What do you think? How do you find the rotation in Beta? Do you pine for the Cataclysm days like I do?

    Part Deux

    Hello Guardians!

    I probably should have put this up last weekend, but I got distracted by Heroes of the Storm. In any case in my last post I talked about what kind of RPS levels we could expect in Warlords. As we found out it appears that our base Rage generation is going to be substantially higher than it was in Mists.

    But what happens if a Guardian chooses to talent into Pulverize? Is there any kind of change to Rage generation? Let’s find out.

    Assumptions of Play

    As with the basic rotation, in order to come up with an estimate of the Rage generation for a Pulverize rotation you have to come up with a set of assumptions. Obviously being able to simulate the rotation will give the most accurate result, but we can’t do that yet.

    1. 1 Pulverize every 10 seconds.
    2. Given the previous assumption, at least 3 Lacerates every 10 seconds.
    3. The number of Mangles won’t be appreciably affected by when a Pulverize is used.
    4. Any remaining GCDs are filled with Lacerate.

    The obvious question that follows these assumptions, is can they be proven? Well, not very easily it turns out. The first two are pretty obvious, in order to maintain the buff from Pulverize you need at least three Lacerates. Simple. For the second assumption however, it is not very likely that you will end up using Pulverize in the “free” (and by “free” I mean that it can’t reset Mangle) GCD. That means it’s pretty likely that it will negatively impact the number of times you can press Mangle within a 10 second window.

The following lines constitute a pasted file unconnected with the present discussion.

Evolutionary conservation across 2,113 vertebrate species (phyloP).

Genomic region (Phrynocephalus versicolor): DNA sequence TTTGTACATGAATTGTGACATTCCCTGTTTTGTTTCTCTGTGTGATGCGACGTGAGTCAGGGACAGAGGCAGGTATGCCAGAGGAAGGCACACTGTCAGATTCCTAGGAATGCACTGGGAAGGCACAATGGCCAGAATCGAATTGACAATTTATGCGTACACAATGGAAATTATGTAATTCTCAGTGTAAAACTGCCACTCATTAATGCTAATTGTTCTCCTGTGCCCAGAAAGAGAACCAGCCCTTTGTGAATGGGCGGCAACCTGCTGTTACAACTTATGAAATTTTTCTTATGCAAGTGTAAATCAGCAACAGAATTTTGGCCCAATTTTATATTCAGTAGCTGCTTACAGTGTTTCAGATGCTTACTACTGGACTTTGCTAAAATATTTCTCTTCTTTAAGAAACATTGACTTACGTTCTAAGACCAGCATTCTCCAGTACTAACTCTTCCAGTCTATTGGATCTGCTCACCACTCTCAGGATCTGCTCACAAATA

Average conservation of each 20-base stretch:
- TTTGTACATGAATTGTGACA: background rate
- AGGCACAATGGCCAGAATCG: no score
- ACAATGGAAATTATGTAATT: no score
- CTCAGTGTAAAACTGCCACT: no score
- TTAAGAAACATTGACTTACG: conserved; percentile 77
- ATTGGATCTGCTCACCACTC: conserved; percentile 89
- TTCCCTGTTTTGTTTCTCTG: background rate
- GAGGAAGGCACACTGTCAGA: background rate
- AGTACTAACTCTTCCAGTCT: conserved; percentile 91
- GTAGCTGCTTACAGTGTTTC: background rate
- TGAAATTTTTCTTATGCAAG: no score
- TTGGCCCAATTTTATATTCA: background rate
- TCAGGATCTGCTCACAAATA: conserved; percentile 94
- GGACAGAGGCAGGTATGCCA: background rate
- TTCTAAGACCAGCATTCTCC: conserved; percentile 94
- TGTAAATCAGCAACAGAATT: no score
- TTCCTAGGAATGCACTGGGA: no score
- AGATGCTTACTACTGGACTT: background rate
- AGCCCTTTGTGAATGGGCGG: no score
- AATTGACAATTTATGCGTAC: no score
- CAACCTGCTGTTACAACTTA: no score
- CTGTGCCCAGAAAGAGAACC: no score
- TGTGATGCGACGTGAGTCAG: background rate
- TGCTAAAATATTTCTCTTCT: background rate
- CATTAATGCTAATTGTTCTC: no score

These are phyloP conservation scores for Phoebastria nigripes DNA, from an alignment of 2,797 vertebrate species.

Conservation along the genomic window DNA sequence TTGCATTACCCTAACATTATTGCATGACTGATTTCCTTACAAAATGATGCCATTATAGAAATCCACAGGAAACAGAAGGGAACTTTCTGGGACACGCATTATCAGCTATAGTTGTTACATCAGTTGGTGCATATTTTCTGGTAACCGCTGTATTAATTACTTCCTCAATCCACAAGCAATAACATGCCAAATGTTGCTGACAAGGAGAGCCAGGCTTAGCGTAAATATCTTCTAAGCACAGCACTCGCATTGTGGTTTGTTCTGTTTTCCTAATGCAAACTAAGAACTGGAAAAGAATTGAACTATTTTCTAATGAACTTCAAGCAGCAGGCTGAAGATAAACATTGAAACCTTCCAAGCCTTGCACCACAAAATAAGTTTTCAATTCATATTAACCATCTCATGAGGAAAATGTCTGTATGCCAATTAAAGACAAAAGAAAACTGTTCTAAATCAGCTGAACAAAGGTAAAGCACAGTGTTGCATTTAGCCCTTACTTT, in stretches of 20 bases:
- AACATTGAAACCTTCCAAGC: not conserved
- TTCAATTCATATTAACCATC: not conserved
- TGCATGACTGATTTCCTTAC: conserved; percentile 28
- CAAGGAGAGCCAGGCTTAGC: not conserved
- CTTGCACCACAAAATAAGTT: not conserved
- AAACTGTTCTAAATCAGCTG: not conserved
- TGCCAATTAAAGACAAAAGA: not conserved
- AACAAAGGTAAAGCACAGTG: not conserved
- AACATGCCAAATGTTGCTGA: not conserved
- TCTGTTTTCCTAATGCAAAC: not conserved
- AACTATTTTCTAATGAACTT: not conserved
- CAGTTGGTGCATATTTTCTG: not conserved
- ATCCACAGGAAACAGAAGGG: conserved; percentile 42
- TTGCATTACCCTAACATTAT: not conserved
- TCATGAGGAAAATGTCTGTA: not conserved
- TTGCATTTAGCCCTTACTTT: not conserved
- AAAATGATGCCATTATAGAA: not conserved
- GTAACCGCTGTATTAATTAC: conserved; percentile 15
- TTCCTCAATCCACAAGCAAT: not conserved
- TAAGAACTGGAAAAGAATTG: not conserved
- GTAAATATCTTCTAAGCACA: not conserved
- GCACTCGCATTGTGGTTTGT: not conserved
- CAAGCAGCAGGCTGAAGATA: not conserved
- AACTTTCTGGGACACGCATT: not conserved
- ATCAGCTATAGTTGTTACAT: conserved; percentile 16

That being said, it’s really hard to quantify what that effect is within a spreadsheet. I know that the RPS of Mangle as it is represented in this version of the SS is actually a bit higher than it should be. But there isn’t enough of a possible discrepancy that it changes the results.

    You’ll notice here that I didn’t mention Thrash anywhere. There’s a couple reasons for this. The first is that in order for Thrash to be Rage positive in a normal rotation – or at least enough of a difference that it’s worth using – it needs to be used during the “free” GCD mentioned earlier. The second is that in a Pulverize rotation, a Lacerate has extra benefit in that it pushes the next Pulverize forward. This also increases Rage generation beyond the original chance to reset Mangle.

    At higher Haste levels we will have more of these “free” GCDs within a given 10s window. However this number won’t increase significantly enough to allow the use of Thrash in any amount that significantly affects Rage generation outside of an AoE scenario.


    These results will look familiar to anyone that read my previous post. The essential conclusion to be drawn from these results – just like the previous ones – is that if you choose Pulverize you will still be swimming in Rage. At best you will actually have more Rage than a regular rotation, and at worst you’ll have an about equal amount. Anyway time for pictures!


    You can clearly see that Haste is far and away beating Crit already, and we haven’t even put any gear on.


    At something similar to dungeon levels of gear Haste is still far-and-away killing Crit.


    I feel like I’m just repeating myself here, but this is what it looks like at 1000 Haste and Crit rating.


    And here we can see the GCD cap causing Haste to level off. However it’s unlikely that we’ll approach that amount of Haste at all during the expansion, given the push for other secondary stats as well.


    The conclusions here are identical to what we saw previously. Namely that Haste far, far, far outperforms Crit and we’re probably currently generating too much Rage. I expect we’ll see changes that address both of these issues in a future pass on the Guardian rotation.